A daily coaching approach to skipping grades, acing courses, and getting into the best colleges.

Guarentees Skipping Grades, Standardized Exams, Tutoring, Daily Coaching, Accelerated Socializing/Skill Courses, & Advanced Personalized Education

This program was created by successful gifted graduates and education doctorates to understand and provide for the accelerated needs of gifted students within + beyond the classroom.


Our program has the ability to help 8-18 year olds enter and finish college early. Our program approaches advancement through grades in a way to build social skills and social tools which advance the student in their age-group as well. This ensures your student will get into top college and graduate programs without missing out on essential factors programs look for. While advancing grades, is not an option for all students, if you find your student bored or unsatisfied with the difficulty of their courses, this is the best solution. We work daily with families and students to ensure your student not only receives the best guidance, but that they develop an ability to learn independently. Rather than hiring tutors, we work through coaches to get you a set fee for the services which may cost less than tutors.

Our monthly program guarantees grade-advancement within the first 6 months. Our program works to make students independent in their grade or course acceleration (i.e. not need us anymore). Most students can work with us for 3 months and are able to be trained in this time to become independent and not require our services. Some students may continue to work with us for up to 1 year based on their individual desire for daily coaching services. We cover the costs of tutoring, home monitoring, extra courses, and all course materials. Students CAN stay at their current school while completing this program.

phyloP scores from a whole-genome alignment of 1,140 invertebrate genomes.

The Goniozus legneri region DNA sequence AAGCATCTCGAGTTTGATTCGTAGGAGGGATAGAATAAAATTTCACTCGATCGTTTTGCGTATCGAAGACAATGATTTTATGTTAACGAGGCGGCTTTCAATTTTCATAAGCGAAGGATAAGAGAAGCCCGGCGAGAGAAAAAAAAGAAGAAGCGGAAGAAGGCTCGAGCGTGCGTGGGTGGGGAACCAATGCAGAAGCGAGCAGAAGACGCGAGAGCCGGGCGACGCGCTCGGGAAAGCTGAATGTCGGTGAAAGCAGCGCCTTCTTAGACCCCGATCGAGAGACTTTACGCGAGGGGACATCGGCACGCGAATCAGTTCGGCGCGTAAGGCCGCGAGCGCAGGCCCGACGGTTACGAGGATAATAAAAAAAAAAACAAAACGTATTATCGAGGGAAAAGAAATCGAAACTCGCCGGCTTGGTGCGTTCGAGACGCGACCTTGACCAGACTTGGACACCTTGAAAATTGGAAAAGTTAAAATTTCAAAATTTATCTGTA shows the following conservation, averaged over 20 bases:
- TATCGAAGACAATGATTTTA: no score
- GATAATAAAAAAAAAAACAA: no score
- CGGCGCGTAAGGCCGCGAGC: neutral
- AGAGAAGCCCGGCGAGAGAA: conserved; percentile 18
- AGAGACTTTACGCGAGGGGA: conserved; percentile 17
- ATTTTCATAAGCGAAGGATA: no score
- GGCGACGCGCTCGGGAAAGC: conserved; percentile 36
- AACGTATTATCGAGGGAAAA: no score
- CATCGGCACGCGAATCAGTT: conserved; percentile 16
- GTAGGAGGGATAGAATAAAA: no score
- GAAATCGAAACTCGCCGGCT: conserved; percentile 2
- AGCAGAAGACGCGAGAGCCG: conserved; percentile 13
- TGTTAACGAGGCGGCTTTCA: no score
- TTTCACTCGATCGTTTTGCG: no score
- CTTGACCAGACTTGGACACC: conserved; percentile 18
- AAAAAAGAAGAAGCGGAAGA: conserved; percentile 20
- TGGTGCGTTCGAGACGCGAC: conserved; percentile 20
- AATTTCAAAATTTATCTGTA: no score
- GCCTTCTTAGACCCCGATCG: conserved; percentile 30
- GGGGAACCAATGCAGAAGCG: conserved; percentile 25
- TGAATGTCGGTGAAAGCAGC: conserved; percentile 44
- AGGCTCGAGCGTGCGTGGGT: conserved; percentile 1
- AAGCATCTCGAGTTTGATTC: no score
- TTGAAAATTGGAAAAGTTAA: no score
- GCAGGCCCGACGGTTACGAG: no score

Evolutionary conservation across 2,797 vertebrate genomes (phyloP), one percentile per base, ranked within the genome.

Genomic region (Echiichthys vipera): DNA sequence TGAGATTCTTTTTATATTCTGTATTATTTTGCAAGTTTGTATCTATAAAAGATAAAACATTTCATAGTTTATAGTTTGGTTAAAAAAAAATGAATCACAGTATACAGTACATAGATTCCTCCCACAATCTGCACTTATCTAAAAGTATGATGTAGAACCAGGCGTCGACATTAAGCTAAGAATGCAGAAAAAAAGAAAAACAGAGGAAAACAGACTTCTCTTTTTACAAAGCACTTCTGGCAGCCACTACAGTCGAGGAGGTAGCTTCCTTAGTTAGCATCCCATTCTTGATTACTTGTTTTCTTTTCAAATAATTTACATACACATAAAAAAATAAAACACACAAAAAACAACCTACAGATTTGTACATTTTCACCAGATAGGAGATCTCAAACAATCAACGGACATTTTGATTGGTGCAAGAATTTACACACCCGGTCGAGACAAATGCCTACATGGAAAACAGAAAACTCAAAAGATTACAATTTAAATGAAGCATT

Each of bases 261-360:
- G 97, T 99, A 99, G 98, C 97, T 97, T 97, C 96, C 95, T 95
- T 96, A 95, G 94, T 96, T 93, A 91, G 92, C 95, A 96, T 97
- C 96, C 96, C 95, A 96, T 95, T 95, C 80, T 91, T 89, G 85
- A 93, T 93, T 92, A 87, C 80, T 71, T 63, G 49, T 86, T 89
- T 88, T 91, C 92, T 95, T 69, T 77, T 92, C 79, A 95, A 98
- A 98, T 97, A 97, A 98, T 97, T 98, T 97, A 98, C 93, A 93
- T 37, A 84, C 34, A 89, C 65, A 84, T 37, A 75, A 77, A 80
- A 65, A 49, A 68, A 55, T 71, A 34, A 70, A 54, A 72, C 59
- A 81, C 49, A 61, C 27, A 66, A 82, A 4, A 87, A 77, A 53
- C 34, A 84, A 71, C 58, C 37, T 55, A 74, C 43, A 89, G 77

All students receive a personal 24 hour planner built around their consulted approach. 



Our program will guide students to:

-2 hour phone consultation with student and/or family to begin

-Bi-weekly phone calls to motivate student

-Developing a time efficient schedule to study 3-8 hours while preventing burn-out

-Setting up an education strategy to complete grades or coursework at an unbelievably faster pace

-Setting up in-person affordable student monitoring to ensure student progress

-Check in daily with expert coaches for revising & score progress

-Skip 2-6 years of education through faster completion

-Leadership skills through business or nonprofit development consulting and assistance

-Custom early education coursework prepared based on student interest

-Involvement in local community activities to expand understanding and socialization

-Self-motivation in education and desire towards mastering a career goal

-Perfecting communication for interviewing and presenting

Gifted Program
from 500.00
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Axilogy Gifted Student Program is a daily coaching program that sets up K-12 and college students to 

-Skip Grades/Courses

-Make up lost coursework

-Score Higher

-Get into Ivy League Colleges

-Get into college and/or graduate school early

We offer 24/7 coaching and daily check ins along with access to a free planner of your choice and custom features. Our program paves the path for students to become leaders. We set up a daily plan for each student and monitor their daily progress to build a self-motivated and individualized student psychology.

Grade Skipping - Pros & Cons  by: Connie Matthiessen | March 15, 2016

What do civil rights leader Martin Luther King Jr., Supreme Court Justice Sandra Day O’Connor, and poet T.S. Eliot have in common? All three skipped a grade (or more) in the course of their educational careers: King was just 15 when he graduated from high school; O’Connor graduated at 16; and Eliot earned an undergraduate degree in three years and a master’s degree in one.

Even though many people — famous and obscure alike — skip grades in school, it’s a highly charged issue. Few people are neutral on the subject — especially if they skipped a grade themselves.